Feb 04

Cuomo Seeking Home Buyouts in Flood Zones By THOMAS KAPLAN

Karsten Moran for The New York Times

Joseph Tirone Jr., a homeowner, leads the Oakwood Beach Buyout Committee on Staten Island. “These people have been so beat up,” said Mr. Tirone. “It’s just gotten to be too much.”

Published: February 3, 2013 308 Comments


ALBANY — Gov. Andrew M. Cuomo is proposing to spend as much as $400 million to purchase homes wrecked by Hurricane Sandy, have them demolished and then preserve the flood-prone land permanently, as undeveloped coastline.

Karsten Moran for The New York Times

The foundation is all that remains of 45 Kissam Avenue on Staten Island. Many homes were irrevocably damaged during the storm and work crews have been demolishing what remains of them.

The purchase program, which still requires approval from federal officials, would be among the most ambitious ever undertaken, not only in scale but also in how Mr. Cuomo would be using the money to begin reshaping coastal land use. Residents living in flood plains with homes that were significantly damaged would be offered the pre-storm value of their houses to relocate; those in even more vulnerable areas would be offered a bonus to sell; and in a small number of highly flood-prone areas, the state would double the bonus if an entire block of homeowners agreed to leave.

The land would never be built on again. Some properties could be turned into dunes, wetlands or other natural buffers that would help protect coastal communities from ferocious storms; other parcels could be combined and turned into public parkland.

In the aftermath of Hurricane Sandy, which swept through the region on Oct. 29, Mr. Cuomo has adamantly maintained that New York needs to reconsider the way it develops its coast. He has repeatedly spoken, in blunt terms, about the consequences of climate change, noting that he has responded to more extreme weather in his first two years as governor than his father, Mario M. Cuomo, did in his 12 years in the job. Last month, in his State of the State address, he raised the prospect of home buyouts, declaring “there are some parcels that Mother Nature owns.”

“She may only visit once every few years,” Mr. Cuomo said, “but she owns the parcel and when she comes to visit, she visits.”

Mr. Cuomo’s proposal comes as lawmakers, disaster experts and residents debate what steps New York should take to fortify itself against extreme weather. The Cuomo administration has enlisted experts to study a range of approaches, from installing storm barriers with movable gates to returning oyster beds to some of the state’s shoreline.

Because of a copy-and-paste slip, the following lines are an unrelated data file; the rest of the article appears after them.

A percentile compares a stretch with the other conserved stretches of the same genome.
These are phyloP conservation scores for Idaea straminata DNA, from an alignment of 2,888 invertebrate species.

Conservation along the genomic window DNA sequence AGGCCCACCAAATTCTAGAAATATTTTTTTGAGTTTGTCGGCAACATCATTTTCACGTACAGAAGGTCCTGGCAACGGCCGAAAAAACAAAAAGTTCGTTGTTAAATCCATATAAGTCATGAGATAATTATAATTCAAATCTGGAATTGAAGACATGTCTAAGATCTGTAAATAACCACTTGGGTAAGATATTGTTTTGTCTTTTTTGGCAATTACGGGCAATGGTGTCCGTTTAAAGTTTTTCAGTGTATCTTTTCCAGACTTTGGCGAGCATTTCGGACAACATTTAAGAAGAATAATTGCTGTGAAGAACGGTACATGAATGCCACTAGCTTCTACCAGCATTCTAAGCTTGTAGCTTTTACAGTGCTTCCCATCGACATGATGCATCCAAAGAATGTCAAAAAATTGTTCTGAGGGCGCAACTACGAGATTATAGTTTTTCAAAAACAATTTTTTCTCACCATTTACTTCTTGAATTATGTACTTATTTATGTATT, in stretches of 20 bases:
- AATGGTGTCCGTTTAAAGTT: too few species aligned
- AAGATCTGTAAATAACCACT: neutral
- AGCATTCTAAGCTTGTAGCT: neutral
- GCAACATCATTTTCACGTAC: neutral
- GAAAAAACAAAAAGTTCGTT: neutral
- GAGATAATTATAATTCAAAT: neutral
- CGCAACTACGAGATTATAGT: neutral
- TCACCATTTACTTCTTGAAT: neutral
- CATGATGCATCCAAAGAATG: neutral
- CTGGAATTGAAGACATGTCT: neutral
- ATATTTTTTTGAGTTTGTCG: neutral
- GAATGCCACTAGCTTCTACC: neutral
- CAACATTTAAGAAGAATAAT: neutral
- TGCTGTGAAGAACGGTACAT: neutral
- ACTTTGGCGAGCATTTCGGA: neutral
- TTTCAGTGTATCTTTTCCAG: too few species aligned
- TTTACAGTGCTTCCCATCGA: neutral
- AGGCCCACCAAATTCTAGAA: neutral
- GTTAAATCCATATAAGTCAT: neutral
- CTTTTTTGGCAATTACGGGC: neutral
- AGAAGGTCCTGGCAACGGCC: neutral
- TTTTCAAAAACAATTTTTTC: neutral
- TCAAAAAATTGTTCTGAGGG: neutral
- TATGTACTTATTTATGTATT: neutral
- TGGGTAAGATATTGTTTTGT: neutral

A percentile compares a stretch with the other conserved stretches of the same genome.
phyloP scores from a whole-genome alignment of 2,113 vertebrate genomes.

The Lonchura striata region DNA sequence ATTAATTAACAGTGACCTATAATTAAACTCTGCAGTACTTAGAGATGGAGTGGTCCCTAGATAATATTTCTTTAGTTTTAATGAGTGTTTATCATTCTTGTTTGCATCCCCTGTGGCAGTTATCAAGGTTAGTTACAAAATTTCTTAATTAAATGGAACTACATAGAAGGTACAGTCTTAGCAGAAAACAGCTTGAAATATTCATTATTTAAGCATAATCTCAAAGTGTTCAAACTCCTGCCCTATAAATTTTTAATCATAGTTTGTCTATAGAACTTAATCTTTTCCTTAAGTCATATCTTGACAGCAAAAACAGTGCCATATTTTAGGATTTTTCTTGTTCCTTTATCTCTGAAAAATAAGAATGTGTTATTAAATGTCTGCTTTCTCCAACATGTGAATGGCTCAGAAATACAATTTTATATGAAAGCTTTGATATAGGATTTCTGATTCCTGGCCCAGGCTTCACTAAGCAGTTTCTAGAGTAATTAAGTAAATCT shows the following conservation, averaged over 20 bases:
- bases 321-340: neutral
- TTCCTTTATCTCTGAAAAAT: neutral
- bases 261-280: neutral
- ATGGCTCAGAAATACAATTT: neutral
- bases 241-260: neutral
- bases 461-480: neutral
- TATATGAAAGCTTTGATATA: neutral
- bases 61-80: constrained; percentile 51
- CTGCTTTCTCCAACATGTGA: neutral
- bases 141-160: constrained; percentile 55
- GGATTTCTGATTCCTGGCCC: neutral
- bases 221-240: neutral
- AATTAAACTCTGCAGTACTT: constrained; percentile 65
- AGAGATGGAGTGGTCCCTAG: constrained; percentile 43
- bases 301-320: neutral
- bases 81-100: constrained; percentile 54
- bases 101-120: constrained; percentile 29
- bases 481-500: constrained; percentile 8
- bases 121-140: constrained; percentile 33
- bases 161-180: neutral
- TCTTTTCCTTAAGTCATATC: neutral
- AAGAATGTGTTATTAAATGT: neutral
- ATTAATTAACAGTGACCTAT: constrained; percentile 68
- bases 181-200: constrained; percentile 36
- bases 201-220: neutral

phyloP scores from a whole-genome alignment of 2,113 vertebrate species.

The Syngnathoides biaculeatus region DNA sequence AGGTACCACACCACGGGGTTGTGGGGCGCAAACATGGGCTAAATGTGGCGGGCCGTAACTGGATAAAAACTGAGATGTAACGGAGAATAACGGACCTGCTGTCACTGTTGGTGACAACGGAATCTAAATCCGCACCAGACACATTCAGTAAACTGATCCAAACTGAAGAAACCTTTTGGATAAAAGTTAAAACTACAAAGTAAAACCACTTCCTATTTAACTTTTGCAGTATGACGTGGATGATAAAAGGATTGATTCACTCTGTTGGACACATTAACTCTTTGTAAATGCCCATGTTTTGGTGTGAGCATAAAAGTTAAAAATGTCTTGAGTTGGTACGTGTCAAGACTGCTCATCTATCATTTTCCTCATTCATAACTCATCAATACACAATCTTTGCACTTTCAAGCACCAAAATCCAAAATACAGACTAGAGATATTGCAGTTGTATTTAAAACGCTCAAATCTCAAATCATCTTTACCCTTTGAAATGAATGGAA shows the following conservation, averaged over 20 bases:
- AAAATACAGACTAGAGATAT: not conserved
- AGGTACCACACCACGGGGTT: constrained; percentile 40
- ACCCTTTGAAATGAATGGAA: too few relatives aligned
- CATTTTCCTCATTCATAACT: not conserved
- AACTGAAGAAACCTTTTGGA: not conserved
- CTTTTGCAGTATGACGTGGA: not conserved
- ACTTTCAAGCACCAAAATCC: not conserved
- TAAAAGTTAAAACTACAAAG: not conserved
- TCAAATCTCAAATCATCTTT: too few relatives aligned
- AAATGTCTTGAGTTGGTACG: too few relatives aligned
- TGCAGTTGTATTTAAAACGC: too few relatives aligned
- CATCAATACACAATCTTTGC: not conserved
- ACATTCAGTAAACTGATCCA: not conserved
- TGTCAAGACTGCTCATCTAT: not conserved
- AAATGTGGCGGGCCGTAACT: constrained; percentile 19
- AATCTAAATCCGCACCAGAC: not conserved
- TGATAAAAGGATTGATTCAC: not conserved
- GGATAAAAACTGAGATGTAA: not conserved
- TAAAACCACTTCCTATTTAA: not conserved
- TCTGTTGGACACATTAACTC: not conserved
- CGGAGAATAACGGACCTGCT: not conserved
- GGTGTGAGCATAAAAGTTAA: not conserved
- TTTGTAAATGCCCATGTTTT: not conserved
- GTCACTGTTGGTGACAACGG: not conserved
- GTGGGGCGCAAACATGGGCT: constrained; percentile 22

Any reshaping of the coastline will be not only costly, but also difficult. Many residents of shoreline communities in New York City and on Long Island live in homes that have been passed along from generation to generation, and are not eager to hear government officials suggest that they move elsewhere, even voluntarily.

“There is a loyalty here,” said Harvey Weisenberg, a longtime lifeguard in Long Beach, N.Y., who represents the storm-tossed community in the State Assembly, as a Democrat. “There’s an expression: we have the sand in our shoes. Once you’re here, you never want to leave, and if you do leave, you want to come back.”

Aides to Mr. Cuomo met with federal officials in Washington on Friday to present their hurricane response plan, including the proposed buyout program, which would be paid for using a portion of the $51 billion disaster relief package approved by Congress last week.

The Federal Emergency Management Agency has financed the purchase of homes in disaster-stricken areas for two decades. Hundreds of property owners in upstate New York decided to pursue buyouts after Tropical Storms Irene and Lee, though no sales have been finalized, according to state emergency management officials.

Mr. Cuomo is proposing a far broader program for homeowners affected by Hurricane Sandy, using money from the federal Department of Housing and Urban Development, an agency Mr. Cuomo once headed.

The buyout program requires approval from the federal housing agency. The governor’s office said federal officials seemed receptive to their proposal, and that Mr. Cuomo hoped the program would be approved and that he could announce details in the next two weeks.